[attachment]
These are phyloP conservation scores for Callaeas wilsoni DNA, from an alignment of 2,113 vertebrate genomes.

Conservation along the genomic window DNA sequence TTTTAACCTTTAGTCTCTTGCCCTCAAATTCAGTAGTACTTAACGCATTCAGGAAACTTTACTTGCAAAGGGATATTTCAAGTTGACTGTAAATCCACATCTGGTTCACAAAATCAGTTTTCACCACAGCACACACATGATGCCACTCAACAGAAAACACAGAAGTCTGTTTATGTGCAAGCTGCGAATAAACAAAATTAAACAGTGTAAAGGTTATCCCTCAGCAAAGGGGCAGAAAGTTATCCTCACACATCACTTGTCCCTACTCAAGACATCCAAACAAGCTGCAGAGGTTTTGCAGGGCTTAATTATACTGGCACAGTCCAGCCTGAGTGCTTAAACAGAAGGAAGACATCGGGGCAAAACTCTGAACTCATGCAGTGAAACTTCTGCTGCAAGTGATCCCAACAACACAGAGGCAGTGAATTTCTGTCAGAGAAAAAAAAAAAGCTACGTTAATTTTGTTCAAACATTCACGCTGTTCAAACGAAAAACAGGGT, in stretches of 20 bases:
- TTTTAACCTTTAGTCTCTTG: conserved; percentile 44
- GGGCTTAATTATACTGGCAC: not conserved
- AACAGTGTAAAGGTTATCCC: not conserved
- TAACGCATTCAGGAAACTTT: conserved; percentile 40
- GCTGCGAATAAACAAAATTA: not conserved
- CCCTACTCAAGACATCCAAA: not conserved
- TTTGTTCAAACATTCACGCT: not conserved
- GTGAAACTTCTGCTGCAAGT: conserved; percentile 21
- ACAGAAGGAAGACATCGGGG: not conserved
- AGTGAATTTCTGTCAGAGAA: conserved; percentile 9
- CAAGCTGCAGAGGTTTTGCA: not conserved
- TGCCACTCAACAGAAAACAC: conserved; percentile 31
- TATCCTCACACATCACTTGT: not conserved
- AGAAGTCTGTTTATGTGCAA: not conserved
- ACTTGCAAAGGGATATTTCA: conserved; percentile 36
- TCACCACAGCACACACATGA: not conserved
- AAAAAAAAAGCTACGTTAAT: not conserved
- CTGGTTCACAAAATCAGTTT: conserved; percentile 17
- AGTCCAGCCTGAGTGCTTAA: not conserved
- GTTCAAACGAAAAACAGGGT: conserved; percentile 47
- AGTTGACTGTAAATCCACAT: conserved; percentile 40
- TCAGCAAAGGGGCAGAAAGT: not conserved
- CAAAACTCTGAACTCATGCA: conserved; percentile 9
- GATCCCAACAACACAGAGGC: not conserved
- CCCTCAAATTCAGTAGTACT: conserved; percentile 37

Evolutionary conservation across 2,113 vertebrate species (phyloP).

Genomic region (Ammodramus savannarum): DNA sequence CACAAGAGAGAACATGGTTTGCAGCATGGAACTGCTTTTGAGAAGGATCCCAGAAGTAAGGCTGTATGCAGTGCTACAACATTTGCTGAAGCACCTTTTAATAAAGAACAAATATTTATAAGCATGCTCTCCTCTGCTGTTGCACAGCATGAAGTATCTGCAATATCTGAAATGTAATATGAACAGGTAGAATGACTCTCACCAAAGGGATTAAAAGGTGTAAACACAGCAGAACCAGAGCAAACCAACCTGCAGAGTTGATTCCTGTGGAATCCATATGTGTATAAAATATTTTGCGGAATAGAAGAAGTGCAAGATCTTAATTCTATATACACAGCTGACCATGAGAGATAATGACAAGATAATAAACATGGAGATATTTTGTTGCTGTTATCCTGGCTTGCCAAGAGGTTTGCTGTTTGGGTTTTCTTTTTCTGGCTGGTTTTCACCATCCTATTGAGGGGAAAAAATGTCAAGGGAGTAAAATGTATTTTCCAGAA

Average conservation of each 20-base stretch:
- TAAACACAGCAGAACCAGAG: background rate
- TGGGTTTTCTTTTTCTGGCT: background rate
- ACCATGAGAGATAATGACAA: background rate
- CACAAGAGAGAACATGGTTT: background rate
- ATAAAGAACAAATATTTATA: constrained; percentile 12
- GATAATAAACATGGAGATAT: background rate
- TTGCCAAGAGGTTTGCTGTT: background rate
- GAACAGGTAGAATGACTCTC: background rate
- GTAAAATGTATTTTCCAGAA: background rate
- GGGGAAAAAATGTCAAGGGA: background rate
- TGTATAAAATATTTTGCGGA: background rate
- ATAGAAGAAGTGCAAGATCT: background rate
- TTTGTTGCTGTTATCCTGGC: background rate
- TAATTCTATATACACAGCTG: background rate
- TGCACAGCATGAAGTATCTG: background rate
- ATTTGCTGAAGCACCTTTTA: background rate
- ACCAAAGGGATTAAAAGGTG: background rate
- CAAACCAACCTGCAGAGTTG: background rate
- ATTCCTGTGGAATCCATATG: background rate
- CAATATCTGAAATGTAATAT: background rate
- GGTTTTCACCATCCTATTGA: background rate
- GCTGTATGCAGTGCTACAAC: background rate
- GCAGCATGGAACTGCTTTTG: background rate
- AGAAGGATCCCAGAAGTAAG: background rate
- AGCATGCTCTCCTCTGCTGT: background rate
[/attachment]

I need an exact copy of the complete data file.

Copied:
These are phyloP conservation scores for Callaeas wilsoni DNA, from an alignment of 2,113 vertebrate genomes.

Conservation along the genomic window DNA sequence TTTTAACCTTTAGTCTCTTGCCCTCAAATTCAGTAGTACTTAACGCATTCAGGAAACTTTACTTGCAAAGGGATATTTCAAGTTGACTGTAAATCCACATCTGGTTCACAAAATCAGTTTTCACCACAGCACACACATGATGCCACTCAACAGAAAACACAGAAGTCTGTTTATGTGCAAGCTGCGAATAAACAAAATTAAACAGTGTAAAGGTTATCCCTCAGCAAAGGGGCAGAAAGTTATCCTCACACATCACTTGTCCCTACTCAAGACATCCAAACAAGCTGCAGAGGTTTTGCAGGGCTTAATTATACTGGCACAGTCCAGCCTGAGTGCTTAAACAGAAGGAAGACATCGGGGCAAAACTCTGAACTCATGCAGTGAAACTTCTGCTGCAAGTGATCCCAACAACACAGAGGCAGTGAATTTCTGTCAGAGAAAAAAAAAAAGCTACGTTAATTTTGTTCAAACATTCACGCTGTTCAAACGAAAAACAGGGT, in stretches of 20 bases:
- TTTTAACCTTTAGTCTCTTG: conserved; percentile 44
- GGGCTTAATTATACTGGCAC: not conserved
- AACAGTGTAAAGGTTATCCC: not conserved
- TAACGCATTCAGGAAACTTT: conserved; percentile 40
- GCTGCGAATAAACAAAATTA: not conserved
- CCCTACTCAAGACATCCAAA: not conserved
- TTTGTTCAAACATTCACGCT: not conserved
- GTGAAACTTCTGCTGCAAGT: conserved; percentile 21
- ACAGAAGGAAGACATCGGGG: not conserved
- AGTGAATTTCTGTCAGAGAA: conserved; percentile 9
- CAAGCTGCAGAGGTTTTGCA: not conserved
- TGCCACTCAACAGAAAACAC: conserved; percentile 31
- TATCCTCACACATCACTTGT: not conserved
- AGAAGTCTGTTTATGTGCAA: not conserved
- ACTTGCAAAGGGATATTTCA: conserved; percentile 36
- TCACCACAGCACACACATGA: not conserved
- AAAAAAAAAGCTACGTTAAT: not conserved
- CTGGTTCACAAAATCAGTTT: conserved; percentile 17
- AGTCCAGCCTGAGTGCTTAA: not conserved
- GTTCAAACGAAAAACAGGGT: conserved; percentile 47
- AGTTGACTGTAAATCCACAT: conserved; percentile 40
- TCAGCAAAGGGGCAGAAAGT: not conserved
- CAAAACTCTGAACTCATGCA: conserved; percentile 9
- GATCCCAACAACACAGAGGC: not conserved
- CCCTCAAATTCAGTAGTACT: conserved; percentile 37

Evolutionary conservation across 2,113 vertebrate species (phyloP).

Genomic region (Ammodramus savannarum): DNA sequence CACAAGAGAGAACATGGTTTGCAGCATGGAACTGCTTTTGAGAAGGATCCCAGAAGTAAGGCTGTATGCAGTGCTACAACATTTGCTGAAGCACCTTTTAATAAAGAACAAATATTTATAAGCATGCTCTCCTCTGCTGTTGCACAGCATGAAGTATCTGCAATATCTGAAATGTAATATGAACAGGTAGAATGACTCTCACCAAAGGGATTAAAAGGTGTAAACACAGCAGAACCAGAGCAAACCAACCTGCAGAGTTGATTCCTGTGGAATCCATATGTGTATAAAATATTTTGCGGAATAGAAGAAGTGCAAGATCTTAATTCTATATACACAGCTGACCATGAGAGATAATGACAAGATAATAAACATGGAGATATTTTGTTGCTGTTATCCTGGCTTGCCAAGAGGTTTGCTGTTTGGGTTTTCTTTTTCTGGCTGGTTTTCACCATCCTATTGAGGGGAAAAAATGTCAAGGGAGTAAAATGTATTTTCCAGAA

Average conservation of each 20-base stretch:
- TAAACACAGCAGAACCAGAG: background rate
- TGGGTTTTCTTTTTCTGGCT: background rate
- ACCATGAGAGATAATGACAA: background rate
- CACAAGAGAGAACATGGTTT: background rate
- ATAAAGAACAAATATTTATA: constrained; percentile 12
- GATAATAAACATGGAGATAT: background rate
- TTGCCAAGAGGTTTGCTGTT: background rate
- GAACAGGTAGAATGACTCTC: background rate
- GTAAAATGTATTTTCCAGAA: background rate
- GGGGAAAAAATGTCAAGGGA: background rate
- TGTATAAAATATTTTGCGGA: background rate
- ATAGAAGAAGTGCAAGATCT: background rate
- TTTGTTGCTGTTATCCTGGC: background rate
- TAATTCTATATACACAGCTG: background rate
- TGCACAGCATGAAGTATCTG: background rate
- ATTTGCTGAAGCACCTTTTA: background rate
- ACCAAAGGGATTAAAAGGTG: background rate
- CAAACCAACCTGCAGAGTTG: background rate
- ATTCCTGTGGAATCCATATG: background rate
- CAATATCTGAAATGTAATAT: background rate
- GGTTTTCACCATCCTATTGA: background rate
- GCTGTATGCAGTGCTACAAC: background rate
- GCAGCATGGAACTGCTTTTG: background rate
- AGAAGGATCCCAGAAGTAAG: background rate
- AGCATGCTCTCCTCTGCTGT: background rate